Sonoma County estimates 3,000 people are homeless in the county, and is struggling to respond to this human crisis. $11 million was recently allocated by the Board of Supervisors, this largely in response to a homeless camp now occupying the Joe Rodota trail in the West County, but the larger solutions to reducing homelessness remain out of reach
Given the size of the aging baby boomer generation, baring an exceptional turnaround in public policy, I expect the homeless population in Sonoma County to grow to 10,000 within the next five years. While some boomers have retired in comfort, a vast number have little in the way of savings just as they become increasingly dependent on others due to health problems, dementia, and a too-pricey housing market. Accordingly, the homeless population is increasingly elderly, easily victimized at the hands of predators and subject to dumping by hospitals eager to unload unprofitable patients
What began with Ronald Reagan’s decision as Governor to close all of the state’s mental hospitals has now grown into a statewide homelessness epidemic. Combined with Jerry Brown’s elimination of local redevelopment agencies in 2012 that supported the creation of low-income housing, the aging of the boomer population, and rising rents, a deepening fog of poverty and desperation has moved over the State of California. Unless a massive program is developed, the reality of homelessness will be increasingly felt
The Trump administration is threatening to intervene in California’s homeless problem, but how that intervention might look remains a question. Given how refugees and asylum-seekers at the border are being treated, caged behind barbed-wire in detention camps like criminals, it’s likely that a “humanitarian” federal solution will include rounding up the homeless and placing them in cages, too. The privately-owned detention center business is highly profitable and their number is increasing rapidly. Such human warehouses purport to treat people decently but an increasing number of reports indicate otherwise. There’s no reason to suspect such facilities to house the homeless will be any better, particularly given the medical and mental health needs of an aging population.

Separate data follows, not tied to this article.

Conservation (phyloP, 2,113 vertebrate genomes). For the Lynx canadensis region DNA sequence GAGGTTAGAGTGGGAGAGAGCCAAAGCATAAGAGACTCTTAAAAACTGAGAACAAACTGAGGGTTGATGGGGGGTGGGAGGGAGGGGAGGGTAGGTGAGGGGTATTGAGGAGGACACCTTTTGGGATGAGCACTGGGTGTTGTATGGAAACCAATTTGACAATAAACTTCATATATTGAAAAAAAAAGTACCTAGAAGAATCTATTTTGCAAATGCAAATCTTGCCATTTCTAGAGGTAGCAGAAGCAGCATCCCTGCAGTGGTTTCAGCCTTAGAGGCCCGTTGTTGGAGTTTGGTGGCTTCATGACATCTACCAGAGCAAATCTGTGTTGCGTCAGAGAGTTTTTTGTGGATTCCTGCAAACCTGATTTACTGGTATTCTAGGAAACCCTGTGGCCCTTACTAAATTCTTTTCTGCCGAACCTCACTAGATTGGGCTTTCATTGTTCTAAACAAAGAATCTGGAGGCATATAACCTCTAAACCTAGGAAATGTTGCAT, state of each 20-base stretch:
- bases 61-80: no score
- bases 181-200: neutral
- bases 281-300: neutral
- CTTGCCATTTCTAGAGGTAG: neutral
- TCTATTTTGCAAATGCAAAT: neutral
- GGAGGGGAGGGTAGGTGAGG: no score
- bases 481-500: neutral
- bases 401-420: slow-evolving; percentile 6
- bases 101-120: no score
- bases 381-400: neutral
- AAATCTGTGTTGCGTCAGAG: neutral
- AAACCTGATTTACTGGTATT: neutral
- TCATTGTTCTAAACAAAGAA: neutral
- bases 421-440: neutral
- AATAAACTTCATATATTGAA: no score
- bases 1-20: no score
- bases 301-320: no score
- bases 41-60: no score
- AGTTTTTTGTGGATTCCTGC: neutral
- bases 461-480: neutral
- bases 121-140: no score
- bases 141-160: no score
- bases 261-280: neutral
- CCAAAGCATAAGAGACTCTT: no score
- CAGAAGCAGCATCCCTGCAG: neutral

In order to get ahead of the situation, local jurisdictions will have to sacrifice other types of priorities; caring for people properly is expensive and there’s no profit in it except knowing that needy people are treated kindly. Multiple year-round shelter facilities must be constructed in locations that are accessible by public transportation, staffed by medical and mental health professionals equipped to treat a vulnerable and often unstable population. Cities must be prepared to accept a role in providing care and facilities, and local law enforcement agencies must be engaged to insure that such activity is properly monitored. Being homeless, however, is not illegal and people who are mentally unstable cannot be locked up unless they present a danger to others.
Sonoma county has enjoyed a vibrant tourist economy for many years; new hotel construction continues and vacation rentals have exploded. Significant revenues from tourism are diverted into tourism promotion, but its increasingly likely that dollars devoted to caring for the homeless will begin to need to be siphoned off from other sources, like tourism. Raising taxes and imposing fees is nearly impossible, and the money to address the homelessness problem doesn’t grow on trees. Major financial sacrifices will have to be made from other programs like road repairs and public transportation. Get ready for the homelessness Tsunami.